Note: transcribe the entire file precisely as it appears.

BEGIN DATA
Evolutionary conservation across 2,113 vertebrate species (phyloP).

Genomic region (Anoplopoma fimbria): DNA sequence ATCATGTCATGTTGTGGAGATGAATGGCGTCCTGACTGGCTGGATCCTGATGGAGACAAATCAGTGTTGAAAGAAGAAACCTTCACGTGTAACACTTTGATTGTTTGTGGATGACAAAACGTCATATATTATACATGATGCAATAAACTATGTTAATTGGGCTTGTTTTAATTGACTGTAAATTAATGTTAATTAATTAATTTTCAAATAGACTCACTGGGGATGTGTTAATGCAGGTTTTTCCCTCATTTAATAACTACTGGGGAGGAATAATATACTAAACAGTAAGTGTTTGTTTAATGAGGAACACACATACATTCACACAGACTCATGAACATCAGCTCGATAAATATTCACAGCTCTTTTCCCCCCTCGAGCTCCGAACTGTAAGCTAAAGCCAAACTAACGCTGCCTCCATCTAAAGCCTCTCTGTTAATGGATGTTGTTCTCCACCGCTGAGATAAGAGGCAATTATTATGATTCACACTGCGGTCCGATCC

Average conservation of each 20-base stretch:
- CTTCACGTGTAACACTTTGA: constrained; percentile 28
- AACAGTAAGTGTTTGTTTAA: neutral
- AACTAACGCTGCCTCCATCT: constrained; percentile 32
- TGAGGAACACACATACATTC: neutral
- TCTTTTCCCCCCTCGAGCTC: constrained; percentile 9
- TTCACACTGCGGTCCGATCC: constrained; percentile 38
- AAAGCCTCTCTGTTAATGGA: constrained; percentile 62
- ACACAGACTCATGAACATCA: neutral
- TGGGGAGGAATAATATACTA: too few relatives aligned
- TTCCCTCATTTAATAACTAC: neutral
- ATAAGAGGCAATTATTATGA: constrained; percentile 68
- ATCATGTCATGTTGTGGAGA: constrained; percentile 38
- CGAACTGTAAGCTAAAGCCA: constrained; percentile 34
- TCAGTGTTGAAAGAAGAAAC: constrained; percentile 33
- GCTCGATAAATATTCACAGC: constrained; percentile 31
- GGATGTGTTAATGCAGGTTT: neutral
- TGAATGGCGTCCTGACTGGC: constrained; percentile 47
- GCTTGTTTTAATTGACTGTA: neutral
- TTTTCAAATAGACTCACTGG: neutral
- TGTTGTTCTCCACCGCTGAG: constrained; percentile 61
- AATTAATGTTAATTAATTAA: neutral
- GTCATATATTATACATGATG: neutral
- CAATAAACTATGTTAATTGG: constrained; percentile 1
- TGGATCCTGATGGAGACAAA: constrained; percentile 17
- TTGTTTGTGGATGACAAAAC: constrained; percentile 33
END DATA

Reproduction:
Evolutionary conservation across 2,113 vertebrate species (phyloP).

Genomic region (Anoplopoma fimbria): DNA sequence ATCATGTCATGTTGTGGAGATGAATGGCGTCCTGACTGGCTGGATCCTGATGGAGACAAATCAGTGTTGAAAGAAGAAACCTTCACGTGTAACACTTTGATTGTTTGTGGATGACAAAACGTCATATATTATACATGATGCAATAAACTATGTTAATTGGGCTTGTTTTAATTGACTGTAAATTAATGTTAATTAATTAATTTTCAAATAGACTCACTGGGGATGTGTTAATGCAGGTTTTTCCCTCATTTAATAACTACTGGGGAGGAATAATATACTAAACAGTAAGTGTTTGTTTAATGAGGAACACACATACATTCACACAGACTCATGAACATCAGCTCGATAAATATTCACAGCTCTTTTCCCCCCTCGAGCTCCGAACTGTAAGCTAAAGCCAAACTAACGCTGCCTCCATCTAAAGCCTCTCTGTTAATGGATGTTGTTCTCCACCGCTGAGATAAGAGGCAATTATTATGATTCACACTGCGGTCCGATCC

Average conservation of each 20-base stretch:
- CTTCACGTGTAACACTTTGA: constrained; percentile 28
- AACAGTAAGTGTTTGTTTAA: neutral
- AACTAACGCTGCCTCCATCT: constrained; percentile 32
- TGAGGAACACACATACATTC: neutral
- TCTTTTCCCCCCTCGAGCTC: constrained; percentile 9
- TTCACACTGCGGTCCGATCC: constrained; percentile 38
- AAAGCCTCTCTGTTAATGGA: constrained; percentile 62
- ACACAGACTCATGAACATCA: neutral
- TGGGGAGGAATAATATACTA: too few relatives aligned
- TTCCCTCATTTAATAACTAC: neutral
- ATAAGAGGCAATTATTATGA: constrained; percentile 68
- ATCATGTCATGTTGTGGAGA: constrained; percentile 38
- CGAACTGTAAGCTAAAGCCA: constrained; percentile 34
- TCAGTGTTGAAAGAAGAAAC: constrained; percentile 33
- GCTCGATAAATATTCACAGC: constrained; percentile 31
- GGATGTGTTAATGCAGGTTT: neutral
- TGAATGGCGTCCTGACTGGC: constrained; percentile 47
- GCTTGTTTTAATTGACTGTA: neutral
- TTTTCAAATAGACTCACTGG: neutral
- TGTTGTTCTCCACCGCTGAG: constrained; percentile 61
- AATTAATGTTAATTAATTAA: neutral
- GTCATATATTATACATGATG: neutral
- CAATAAACTATGTTAATTGG: constrained; percentile 1
- TGGATCCTGATGGAGACAAA: constrained; percentile 17
- TTGTTTGTGGATGACAAAAC: constrained; percentile 33